500.CC/2–1245: Telegram

The Acting Secretary of State to the Ambassador in the Soviet Union (Harriman)

298. For the Secretary of State.

I discussed this morning with the [Secretary’s] Staff Committee the question of our making public the fact that the voting procedure accepted at the Conference was proposed by us. It is the unanimous and emphatic opinion of the Committee that such a statement, if made at all, should be made at the time that the text of the agreed provisions is made public. To announce that the proposal was ours before we can announce what the proposal is would invite a press attack which could, and in our opinion should, be avoided.
Further we raise for consideration the question whether the statement should be made at all. While we realize, of course, that there were compelling reasons in the minds of the President and yourself for your decision, we feel strongly that the statement would place upon this country the onus of criticism on the part of those, here and abroad, who will not be satisfied with the solution of the problem.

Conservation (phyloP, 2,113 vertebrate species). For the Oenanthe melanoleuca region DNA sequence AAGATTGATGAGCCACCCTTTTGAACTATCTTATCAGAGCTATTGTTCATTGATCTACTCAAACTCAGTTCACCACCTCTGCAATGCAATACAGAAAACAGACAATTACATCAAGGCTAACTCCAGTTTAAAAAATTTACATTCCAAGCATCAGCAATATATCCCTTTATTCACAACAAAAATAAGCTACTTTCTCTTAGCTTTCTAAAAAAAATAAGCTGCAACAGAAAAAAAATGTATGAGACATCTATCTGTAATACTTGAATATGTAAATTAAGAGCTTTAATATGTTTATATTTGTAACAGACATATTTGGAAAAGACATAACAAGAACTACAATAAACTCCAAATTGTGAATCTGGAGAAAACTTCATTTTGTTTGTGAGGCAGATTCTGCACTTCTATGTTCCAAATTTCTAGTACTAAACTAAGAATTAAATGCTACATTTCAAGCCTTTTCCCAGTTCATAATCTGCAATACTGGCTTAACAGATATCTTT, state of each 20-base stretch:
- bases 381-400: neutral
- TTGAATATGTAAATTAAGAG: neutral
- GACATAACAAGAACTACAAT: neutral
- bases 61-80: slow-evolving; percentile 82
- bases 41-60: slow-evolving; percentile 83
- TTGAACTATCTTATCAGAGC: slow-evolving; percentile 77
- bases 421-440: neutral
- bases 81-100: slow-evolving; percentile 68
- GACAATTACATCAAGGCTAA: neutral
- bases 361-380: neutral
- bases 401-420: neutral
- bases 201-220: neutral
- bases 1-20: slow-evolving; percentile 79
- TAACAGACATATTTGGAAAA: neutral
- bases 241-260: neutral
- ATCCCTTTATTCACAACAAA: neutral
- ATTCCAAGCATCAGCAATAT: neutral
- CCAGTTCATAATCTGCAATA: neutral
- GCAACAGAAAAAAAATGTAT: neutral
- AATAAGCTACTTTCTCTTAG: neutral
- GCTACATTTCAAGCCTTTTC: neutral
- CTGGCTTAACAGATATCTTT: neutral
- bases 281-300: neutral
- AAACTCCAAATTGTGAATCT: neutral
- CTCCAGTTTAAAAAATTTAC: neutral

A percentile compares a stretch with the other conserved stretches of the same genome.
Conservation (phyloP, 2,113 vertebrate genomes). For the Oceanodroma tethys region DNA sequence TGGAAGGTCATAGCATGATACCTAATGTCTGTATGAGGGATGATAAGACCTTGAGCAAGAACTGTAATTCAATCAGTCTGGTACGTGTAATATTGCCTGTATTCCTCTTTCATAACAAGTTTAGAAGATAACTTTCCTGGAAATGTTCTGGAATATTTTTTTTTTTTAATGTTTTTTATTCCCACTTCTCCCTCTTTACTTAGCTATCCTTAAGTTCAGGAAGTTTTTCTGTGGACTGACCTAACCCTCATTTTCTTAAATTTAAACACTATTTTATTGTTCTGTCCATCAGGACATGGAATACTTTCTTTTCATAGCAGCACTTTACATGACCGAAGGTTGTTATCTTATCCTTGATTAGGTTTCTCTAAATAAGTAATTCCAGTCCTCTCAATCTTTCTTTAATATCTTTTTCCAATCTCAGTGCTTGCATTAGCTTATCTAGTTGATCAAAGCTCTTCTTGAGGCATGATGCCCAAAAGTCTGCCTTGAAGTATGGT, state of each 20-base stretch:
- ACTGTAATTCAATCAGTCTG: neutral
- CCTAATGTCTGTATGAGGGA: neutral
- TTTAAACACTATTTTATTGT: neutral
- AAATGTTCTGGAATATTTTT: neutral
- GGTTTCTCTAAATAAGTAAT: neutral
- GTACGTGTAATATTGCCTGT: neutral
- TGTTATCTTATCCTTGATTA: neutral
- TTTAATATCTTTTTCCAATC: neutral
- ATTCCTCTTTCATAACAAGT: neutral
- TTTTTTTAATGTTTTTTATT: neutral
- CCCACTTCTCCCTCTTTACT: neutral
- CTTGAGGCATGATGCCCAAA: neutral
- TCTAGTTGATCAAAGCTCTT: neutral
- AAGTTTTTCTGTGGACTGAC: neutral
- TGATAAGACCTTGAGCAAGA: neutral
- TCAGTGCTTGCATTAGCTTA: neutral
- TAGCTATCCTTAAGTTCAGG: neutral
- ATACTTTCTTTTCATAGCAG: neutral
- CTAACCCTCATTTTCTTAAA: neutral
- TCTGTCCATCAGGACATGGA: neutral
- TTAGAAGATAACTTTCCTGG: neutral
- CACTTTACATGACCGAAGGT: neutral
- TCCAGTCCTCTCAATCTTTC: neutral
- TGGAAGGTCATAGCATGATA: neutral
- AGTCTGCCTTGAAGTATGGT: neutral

If there is no opportunity to reconsider the decision and if [Page 70] Early14 does not issue the statement, we are most anxious to have your authority, if you concur, not to make the statement until the voting provision is made public.
We were all thrilled and delighted by your telegram15 and offer our warmest congratulations on your tremendous success.
  1. Stephen Early, Secretary to President Roosevelt.
  2. Argonaut 147, February 11, Conferences at Malta and Yalta, p. 943.